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Southern New Jersey

I am a Mom to 2 amazing and fun daughters and wife to a great guy and a wonderful father!

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Kayla, my oldest. She is 4 1/2 and is a sweet, loving and silly little girl. She took us 2 ½ years and 3 IVF’s to conceive. Kayla is allergic to dairy. We manage her allergy and work to balance her safety with giving her a normal childhood. Kayla loves to read books and play games - she amazes me every day.

Alysa, my youngest. She is 3 years old and is a silly little spitfire. She’s our monkey and loves to climb on everything. She was a “natural” baby, but it was only b/c of my wonderful doctors that we were able to stop an impending miscarriage. Alysa suffers from Acid Reflux Disease and sleep apnea. She may be little, but she has a big personality. She adores her big sister and is so much fun to be around. She keeps me laughing every day.

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Monday, May 18, 2009
Eating at restaurants
Michelle asked me about eating out. Specifically if we ate out often and how we handle it when we do. The first part is easy. No we do not eat out often. Overall my comfort level is pretty low. I know parents of children with food allergies that do eat out fairly often (relatively speaking of course) and even some who will go to fast food restaurants. Personally, I can not see myself ever taking Kayla for fast food. The risk factor in those places seems just too high for me. And my kids would then want to play in the play areas and with Kayla’s contact-reactivity, that is a big no-no for her. Play areas where food is served is just “asking for” a reaction.

Aside from Walt Disney World, the only restaurant we take her to is PF Chang’s. It was a gradual process for us. J and I were taken there by friends years ago and really enjoyed the food. That first time and every time after when we went, the wait staff always asked us if we had any allergies or special dietary needs. Finally, one visit, I asked our waitress about it and she said it is their policy to be extremely food allergy aware and they take it very seriously. She also told us they do not cook in peanut oil (even though peanuts are not a concern for us, Kayla was not at that time eating peanuts). Gradually we started bringing Kayla with us even though we did not have her eat anything there. Before letting her eat anything, we spoke to the waitress and then spoke to the Manager who used to be the Head Chef. In actuality, there are only a couple menu items that have dairy in them. But they also have lists to printout for each allergen. So each time we go, we get an updated copy of the items free of dairy (and usually we do not even have to ask to speak to the manager, he just comes over). We typically order off of this menu. But, there are some items on the main menu that she can eat. I believe some items not listed have more of a cross-contamination risk or they are able to be altered to be safe for her. A perfect example is the Mongolian Beef – one of my favorites. It is never on the dairy-free list, but is always able to be made safely for her. So, yes upon every visit, we speak to the manager and everything is verified with the head chef. When cooking for an allergy, all of their pots/pan, utensils are thoroughly cleaned for those meals. They are also great about making all of the dishes for our table dairy-free so we never have any worries about cross-contaminating anything once it is served.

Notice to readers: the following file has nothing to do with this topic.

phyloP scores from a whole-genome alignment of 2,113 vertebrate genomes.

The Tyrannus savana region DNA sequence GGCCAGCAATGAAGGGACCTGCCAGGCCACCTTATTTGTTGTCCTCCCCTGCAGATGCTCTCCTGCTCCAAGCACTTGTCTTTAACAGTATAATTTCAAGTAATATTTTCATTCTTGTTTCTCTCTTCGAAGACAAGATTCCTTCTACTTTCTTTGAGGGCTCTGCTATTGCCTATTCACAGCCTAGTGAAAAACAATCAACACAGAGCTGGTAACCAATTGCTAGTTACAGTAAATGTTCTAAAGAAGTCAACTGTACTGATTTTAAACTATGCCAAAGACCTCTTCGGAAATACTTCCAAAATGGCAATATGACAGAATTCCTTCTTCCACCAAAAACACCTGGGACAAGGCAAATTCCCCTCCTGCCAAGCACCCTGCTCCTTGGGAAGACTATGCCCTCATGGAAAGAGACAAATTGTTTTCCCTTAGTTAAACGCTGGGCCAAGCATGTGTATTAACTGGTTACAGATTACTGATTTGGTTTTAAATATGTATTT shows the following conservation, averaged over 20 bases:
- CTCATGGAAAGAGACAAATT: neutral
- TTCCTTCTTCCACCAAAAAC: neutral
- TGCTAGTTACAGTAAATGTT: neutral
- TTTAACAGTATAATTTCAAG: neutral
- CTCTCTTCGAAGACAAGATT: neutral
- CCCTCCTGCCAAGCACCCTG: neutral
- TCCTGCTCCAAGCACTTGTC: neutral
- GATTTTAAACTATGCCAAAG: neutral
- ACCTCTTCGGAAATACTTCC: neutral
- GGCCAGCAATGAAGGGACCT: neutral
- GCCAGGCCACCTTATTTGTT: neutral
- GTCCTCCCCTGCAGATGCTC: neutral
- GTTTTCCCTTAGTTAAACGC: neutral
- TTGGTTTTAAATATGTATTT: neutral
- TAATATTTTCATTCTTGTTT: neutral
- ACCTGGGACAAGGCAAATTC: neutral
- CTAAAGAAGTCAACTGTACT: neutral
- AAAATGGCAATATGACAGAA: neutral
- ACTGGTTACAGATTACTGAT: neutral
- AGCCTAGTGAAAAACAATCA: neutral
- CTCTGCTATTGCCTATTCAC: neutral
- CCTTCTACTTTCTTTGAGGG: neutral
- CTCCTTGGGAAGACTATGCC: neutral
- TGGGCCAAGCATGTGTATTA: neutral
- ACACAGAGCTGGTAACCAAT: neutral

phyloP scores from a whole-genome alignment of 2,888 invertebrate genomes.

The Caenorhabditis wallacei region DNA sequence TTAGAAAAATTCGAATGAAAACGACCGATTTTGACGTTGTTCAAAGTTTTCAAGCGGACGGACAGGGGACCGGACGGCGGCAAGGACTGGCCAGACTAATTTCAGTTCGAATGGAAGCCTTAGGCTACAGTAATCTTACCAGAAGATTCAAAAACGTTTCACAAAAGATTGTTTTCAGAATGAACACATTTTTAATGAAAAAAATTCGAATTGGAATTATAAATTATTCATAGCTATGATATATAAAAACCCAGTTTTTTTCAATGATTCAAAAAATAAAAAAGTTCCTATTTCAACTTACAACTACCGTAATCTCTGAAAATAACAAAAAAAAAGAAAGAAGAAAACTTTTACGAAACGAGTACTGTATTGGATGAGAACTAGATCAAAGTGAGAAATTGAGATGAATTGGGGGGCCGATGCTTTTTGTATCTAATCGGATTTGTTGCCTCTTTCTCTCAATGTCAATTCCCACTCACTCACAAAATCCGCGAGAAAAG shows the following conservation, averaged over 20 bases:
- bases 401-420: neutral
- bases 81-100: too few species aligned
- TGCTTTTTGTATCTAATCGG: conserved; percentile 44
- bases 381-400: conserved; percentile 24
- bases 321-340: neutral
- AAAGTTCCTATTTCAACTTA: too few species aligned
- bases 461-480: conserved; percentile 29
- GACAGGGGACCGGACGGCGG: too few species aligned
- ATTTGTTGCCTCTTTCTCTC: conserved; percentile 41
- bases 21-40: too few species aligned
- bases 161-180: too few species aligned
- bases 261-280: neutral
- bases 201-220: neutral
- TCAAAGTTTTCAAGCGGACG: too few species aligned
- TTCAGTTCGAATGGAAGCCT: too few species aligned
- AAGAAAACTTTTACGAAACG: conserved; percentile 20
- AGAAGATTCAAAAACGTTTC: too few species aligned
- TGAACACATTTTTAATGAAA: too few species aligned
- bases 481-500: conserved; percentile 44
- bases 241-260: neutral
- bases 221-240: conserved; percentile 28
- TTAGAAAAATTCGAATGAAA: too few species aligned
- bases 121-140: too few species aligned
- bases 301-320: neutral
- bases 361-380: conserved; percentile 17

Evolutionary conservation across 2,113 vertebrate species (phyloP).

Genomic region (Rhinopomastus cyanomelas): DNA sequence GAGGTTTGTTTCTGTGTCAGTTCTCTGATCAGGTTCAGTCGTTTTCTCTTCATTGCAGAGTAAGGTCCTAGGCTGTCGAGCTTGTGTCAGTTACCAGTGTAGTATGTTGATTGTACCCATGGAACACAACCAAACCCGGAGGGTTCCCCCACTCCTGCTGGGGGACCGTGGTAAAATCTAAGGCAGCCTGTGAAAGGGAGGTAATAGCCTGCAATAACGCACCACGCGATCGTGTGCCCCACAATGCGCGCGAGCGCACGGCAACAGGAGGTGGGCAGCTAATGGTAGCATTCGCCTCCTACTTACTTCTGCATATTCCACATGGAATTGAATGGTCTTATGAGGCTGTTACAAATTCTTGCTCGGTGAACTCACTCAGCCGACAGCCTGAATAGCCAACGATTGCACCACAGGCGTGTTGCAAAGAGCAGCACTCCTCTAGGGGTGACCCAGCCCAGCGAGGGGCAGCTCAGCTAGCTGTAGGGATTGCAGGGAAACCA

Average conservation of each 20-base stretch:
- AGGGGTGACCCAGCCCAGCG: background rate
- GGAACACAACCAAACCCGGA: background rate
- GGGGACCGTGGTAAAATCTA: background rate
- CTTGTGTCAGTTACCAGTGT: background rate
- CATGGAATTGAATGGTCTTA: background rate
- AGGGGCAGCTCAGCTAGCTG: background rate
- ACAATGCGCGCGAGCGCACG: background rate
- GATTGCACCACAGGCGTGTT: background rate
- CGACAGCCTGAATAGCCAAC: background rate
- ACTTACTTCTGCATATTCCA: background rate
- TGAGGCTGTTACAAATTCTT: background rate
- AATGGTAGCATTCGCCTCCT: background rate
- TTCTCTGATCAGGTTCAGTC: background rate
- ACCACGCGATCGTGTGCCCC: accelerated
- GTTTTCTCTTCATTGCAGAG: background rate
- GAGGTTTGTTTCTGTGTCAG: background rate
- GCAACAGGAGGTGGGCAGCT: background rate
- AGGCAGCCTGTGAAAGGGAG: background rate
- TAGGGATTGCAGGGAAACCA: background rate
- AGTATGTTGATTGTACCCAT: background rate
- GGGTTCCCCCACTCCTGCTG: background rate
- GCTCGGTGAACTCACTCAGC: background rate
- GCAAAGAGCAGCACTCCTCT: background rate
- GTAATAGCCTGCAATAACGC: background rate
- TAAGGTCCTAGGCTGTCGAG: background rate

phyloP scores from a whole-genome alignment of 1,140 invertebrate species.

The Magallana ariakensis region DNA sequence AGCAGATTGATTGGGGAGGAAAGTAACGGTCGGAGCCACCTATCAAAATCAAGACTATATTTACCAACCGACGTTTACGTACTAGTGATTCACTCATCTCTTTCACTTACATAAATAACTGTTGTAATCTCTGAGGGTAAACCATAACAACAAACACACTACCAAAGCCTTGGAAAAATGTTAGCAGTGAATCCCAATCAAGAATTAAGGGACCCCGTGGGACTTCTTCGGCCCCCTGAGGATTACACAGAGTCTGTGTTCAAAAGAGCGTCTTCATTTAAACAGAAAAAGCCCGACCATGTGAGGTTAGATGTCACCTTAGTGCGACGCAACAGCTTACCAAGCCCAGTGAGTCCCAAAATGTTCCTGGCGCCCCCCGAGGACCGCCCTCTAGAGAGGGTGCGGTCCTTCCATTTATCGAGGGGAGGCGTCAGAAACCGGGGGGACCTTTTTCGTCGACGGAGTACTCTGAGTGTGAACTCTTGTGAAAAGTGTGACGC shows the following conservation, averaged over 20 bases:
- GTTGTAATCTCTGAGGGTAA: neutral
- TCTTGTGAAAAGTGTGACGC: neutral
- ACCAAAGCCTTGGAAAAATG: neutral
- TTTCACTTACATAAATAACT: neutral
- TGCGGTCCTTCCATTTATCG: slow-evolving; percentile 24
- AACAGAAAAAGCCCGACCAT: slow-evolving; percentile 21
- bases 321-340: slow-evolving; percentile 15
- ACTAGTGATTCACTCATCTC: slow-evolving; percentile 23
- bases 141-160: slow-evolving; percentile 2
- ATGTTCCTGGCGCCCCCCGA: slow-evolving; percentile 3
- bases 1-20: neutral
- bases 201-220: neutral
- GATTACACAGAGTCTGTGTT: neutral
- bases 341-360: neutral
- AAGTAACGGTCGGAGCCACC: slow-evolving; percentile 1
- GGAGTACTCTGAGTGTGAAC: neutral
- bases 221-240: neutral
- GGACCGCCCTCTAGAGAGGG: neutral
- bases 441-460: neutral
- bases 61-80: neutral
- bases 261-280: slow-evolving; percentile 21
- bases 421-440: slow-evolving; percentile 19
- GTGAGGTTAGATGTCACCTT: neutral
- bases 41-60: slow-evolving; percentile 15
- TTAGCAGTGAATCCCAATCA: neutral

Another reason I like taking the kids here is that BOTH of them will eat there. Alysa loves their northern style spare ribs. And when I say loves, I mean she licks the bone clean. Kayla will eat their northern spare ribs, Mongolian beef, crispy honey chicken and calamari. So it’s a guaranteed good meal for both of them.